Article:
Punters will get the legal right to claim their winnings from unscrupulous bookmakers in a wide-ranging government overhaul of the £7bn-a-year gambling industry.
A long-awaited review of Britain's complex and often archaic gaming rules, to be published next month, will recommend giving stronger powers to consumers.
At the moment they have no legal redress if bookmakers fail to honour their debts, having to rely instead on a voluntary arbitration system.
In future they will be able to pursue their winnings through the courts, including cases in which bookmakers blunder in quoting odds for a race or event. Betting shops can currently fall back on a "palpable error" escape clause to refuse to pay out under such circumstances.
The review, chaired by Sir Alan Budd, calls for tougher scrutiny of the industry, overseen by a powerful new gambling regulator. It would assume responsibility for handing out licences to companies and senior staff, who would have to prove they have no criminal record. The industry will also have to open its books regularly to prove its finances are above-board.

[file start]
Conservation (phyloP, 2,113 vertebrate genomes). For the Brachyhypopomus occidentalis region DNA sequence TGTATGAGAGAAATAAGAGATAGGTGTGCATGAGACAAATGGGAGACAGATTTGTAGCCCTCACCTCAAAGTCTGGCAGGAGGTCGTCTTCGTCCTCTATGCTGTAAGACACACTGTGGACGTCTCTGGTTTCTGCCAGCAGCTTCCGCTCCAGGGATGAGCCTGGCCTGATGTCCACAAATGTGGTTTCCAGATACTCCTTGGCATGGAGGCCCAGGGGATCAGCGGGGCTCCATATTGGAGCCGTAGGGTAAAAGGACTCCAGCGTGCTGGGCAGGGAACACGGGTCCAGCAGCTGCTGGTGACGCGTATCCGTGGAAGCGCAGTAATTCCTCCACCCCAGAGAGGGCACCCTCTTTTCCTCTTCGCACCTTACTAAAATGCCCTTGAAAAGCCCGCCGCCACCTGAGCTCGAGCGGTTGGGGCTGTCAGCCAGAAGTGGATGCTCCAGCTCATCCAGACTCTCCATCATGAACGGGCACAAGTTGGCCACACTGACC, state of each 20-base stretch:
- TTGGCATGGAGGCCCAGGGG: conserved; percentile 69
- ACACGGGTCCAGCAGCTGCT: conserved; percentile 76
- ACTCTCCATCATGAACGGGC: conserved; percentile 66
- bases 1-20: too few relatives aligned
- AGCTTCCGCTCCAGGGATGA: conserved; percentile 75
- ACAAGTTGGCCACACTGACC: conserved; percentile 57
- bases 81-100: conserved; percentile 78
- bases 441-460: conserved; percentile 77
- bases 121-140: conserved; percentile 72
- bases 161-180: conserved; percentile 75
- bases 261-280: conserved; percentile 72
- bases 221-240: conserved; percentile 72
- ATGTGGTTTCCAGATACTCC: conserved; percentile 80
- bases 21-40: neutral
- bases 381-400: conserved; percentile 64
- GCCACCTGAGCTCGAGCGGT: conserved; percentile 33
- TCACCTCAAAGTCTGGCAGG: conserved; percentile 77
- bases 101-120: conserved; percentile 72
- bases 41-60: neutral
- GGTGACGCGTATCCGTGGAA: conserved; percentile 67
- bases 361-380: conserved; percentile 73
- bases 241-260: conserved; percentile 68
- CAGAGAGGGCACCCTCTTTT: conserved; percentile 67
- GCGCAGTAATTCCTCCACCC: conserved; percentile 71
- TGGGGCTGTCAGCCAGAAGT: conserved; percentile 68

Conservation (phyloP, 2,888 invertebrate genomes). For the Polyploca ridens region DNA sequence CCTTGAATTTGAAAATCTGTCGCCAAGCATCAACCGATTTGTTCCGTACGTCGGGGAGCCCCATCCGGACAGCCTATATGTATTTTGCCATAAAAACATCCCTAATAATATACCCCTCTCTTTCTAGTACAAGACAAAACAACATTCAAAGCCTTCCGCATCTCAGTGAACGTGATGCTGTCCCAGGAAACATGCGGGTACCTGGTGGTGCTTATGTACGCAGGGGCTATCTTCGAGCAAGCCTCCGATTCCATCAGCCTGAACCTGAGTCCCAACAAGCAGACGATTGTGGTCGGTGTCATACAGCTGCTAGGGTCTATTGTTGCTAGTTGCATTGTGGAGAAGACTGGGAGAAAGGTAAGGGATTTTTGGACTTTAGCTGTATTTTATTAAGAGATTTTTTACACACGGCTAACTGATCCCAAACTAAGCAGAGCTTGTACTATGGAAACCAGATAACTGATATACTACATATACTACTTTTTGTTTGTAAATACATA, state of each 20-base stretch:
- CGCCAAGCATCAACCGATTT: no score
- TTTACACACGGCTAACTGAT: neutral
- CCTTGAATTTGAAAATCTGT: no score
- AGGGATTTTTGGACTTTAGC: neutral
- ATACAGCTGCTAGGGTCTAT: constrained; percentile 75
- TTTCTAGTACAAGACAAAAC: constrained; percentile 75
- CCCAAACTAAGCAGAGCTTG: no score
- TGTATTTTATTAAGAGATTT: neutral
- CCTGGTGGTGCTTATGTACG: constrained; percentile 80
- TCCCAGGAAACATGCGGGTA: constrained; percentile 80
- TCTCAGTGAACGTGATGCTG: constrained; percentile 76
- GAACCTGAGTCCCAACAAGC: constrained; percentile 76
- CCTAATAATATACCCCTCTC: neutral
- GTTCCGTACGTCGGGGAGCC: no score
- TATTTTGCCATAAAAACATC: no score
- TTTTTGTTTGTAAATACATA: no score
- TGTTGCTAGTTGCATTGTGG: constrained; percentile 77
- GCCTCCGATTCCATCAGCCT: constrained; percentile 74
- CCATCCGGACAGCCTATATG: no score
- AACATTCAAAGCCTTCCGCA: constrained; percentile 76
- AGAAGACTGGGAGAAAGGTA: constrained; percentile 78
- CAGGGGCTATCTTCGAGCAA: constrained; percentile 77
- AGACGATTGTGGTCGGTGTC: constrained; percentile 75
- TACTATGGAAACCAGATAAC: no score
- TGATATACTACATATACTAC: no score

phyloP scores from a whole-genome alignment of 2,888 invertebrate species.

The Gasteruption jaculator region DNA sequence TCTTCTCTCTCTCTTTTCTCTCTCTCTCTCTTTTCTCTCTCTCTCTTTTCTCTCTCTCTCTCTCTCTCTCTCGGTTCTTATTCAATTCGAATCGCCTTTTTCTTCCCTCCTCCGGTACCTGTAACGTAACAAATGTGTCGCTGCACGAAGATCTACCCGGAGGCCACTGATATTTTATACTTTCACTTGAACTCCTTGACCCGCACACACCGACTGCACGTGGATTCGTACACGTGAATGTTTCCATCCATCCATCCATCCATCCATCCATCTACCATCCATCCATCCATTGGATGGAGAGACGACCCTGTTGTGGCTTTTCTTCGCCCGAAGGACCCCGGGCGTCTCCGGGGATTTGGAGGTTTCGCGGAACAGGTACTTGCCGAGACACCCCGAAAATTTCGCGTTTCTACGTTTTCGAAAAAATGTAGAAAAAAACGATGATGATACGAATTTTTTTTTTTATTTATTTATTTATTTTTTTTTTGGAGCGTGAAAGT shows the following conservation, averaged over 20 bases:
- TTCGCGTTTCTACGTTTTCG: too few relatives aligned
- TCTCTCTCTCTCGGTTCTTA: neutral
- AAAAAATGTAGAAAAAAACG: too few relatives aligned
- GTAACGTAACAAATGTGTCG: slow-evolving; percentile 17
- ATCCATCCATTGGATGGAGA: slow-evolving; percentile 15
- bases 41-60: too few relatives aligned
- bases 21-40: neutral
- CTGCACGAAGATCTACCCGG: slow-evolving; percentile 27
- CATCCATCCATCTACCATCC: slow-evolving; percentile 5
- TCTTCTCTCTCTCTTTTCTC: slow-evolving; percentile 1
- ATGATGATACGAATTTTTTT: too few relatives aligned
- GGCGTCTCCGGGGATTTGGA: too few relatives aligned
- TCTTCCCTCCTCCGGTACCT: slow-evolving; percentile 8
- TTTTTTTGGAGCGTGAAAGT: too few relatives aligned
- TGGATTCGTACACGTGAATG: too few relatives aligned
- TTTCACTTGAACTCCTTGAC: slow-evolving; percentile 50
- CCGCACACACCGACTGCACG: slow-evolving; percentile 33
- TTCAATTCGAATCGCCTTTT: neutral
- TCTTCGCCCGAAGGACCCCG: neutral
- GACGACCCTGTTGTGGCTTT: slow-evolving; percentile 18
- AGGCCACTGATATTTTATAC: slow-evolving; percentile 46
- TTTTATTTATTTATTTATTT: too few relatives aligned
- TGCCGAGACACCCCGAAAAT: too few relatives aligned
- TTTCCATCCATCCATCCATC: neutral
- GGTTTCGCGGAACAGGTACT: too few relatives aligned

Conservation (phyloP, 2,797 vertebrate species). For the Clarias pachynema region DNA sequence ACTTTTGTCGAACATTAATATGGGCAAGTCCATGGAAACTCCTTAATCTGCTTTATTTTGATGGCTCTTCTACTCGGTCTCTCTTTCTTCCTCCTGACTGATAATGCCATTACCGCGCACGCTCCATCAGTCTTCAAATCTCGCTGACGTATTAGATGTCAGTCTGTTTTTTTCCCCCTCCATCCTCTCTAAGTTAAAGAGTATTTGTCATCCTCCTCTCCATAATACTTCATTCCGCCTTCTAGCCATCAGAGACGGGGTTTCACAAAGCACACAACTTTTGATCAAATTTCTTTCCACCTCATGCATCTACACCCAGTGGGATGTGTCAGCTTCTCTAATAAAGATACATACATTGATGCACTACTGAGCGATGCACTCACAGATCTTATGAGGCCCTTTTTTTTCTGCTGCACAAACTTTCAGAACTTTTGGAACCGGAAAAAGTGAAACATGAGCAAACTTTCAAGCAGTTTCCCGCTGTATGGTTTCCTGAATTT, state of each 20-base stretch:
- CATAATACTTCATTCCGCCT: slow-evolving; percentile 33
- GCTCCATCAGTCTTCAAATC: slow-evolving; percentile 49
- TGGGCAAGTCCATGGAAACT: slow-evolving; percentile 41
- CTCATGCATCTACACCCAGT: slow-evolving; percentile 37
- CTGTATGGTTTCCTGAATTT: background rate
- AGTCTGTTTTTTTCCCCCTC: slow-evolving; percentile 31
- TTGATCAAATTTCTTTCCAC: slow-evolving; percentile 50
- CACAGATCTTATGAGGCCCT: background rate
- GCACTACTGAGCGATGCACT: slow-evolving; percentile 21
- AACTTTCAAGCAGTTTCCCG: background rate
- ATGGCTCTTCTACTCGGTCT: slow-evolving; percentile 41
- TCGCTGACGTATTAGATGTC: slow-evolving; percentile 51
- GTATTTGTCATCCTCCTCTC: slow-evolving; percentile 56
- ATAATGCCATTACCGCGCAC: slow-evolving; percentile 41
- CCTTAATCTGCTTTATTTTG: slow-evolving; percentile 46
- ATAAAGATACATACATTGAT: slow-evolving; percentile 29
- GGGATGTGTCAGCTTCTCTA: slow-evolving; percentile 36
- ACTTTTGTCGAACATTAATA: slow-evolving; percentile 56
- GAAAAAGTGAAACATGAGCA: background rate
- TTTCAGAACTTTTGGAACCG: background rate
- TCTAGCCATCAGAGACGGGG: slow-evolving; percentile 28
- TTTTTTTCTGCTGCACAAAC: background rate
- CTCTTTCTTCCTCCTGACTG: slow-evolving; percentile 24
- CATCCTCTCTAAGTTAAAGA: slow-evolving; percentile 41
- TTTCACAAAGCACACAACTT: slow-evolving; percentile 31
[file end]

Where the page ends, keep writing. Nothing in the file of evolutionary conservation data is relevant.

The moves follow the announcement in the Budget that betting tax will be abolished next year. The step is expected to boost the industry's turnover by up to 50 per cent.
Restrictions on betting shops will be eased slightly, allowing them to have fruit machines with bigger jackpots and to sell lottery tickets, although they will remain out of bounds to under-18s.
Casinos will be allowed to advertise and to scrap the 24-hour waiting time between becoming a member and being let in. And in a move expected to increase the number of British casinos from 118 to about 200, rules on where they can be opened will be relaxed.
Sir Alan's review was submitted yesterday to the Department of Culture, Media and Sport, which is expected to publish the report and its recommendations in three weeks' time. Its remit had been to find ways of scrapping unnecessary regulations on the industry.
A gambling industry source said: "This will be a surprisingly political report, tying in with government themes of protecting consumers and promoting social responsibility."
Chris Bell, chief executive of Ladbrokes Betting Worldwide, who said he had not seen the report, welcomed indications that Sir Alan's review had "put regulation and consumer protection at the heart of its recommendations." He said: "These proposals will modernise and streamline existing regulations and lay the foundations for an exciting future for the betting industry."Reuse content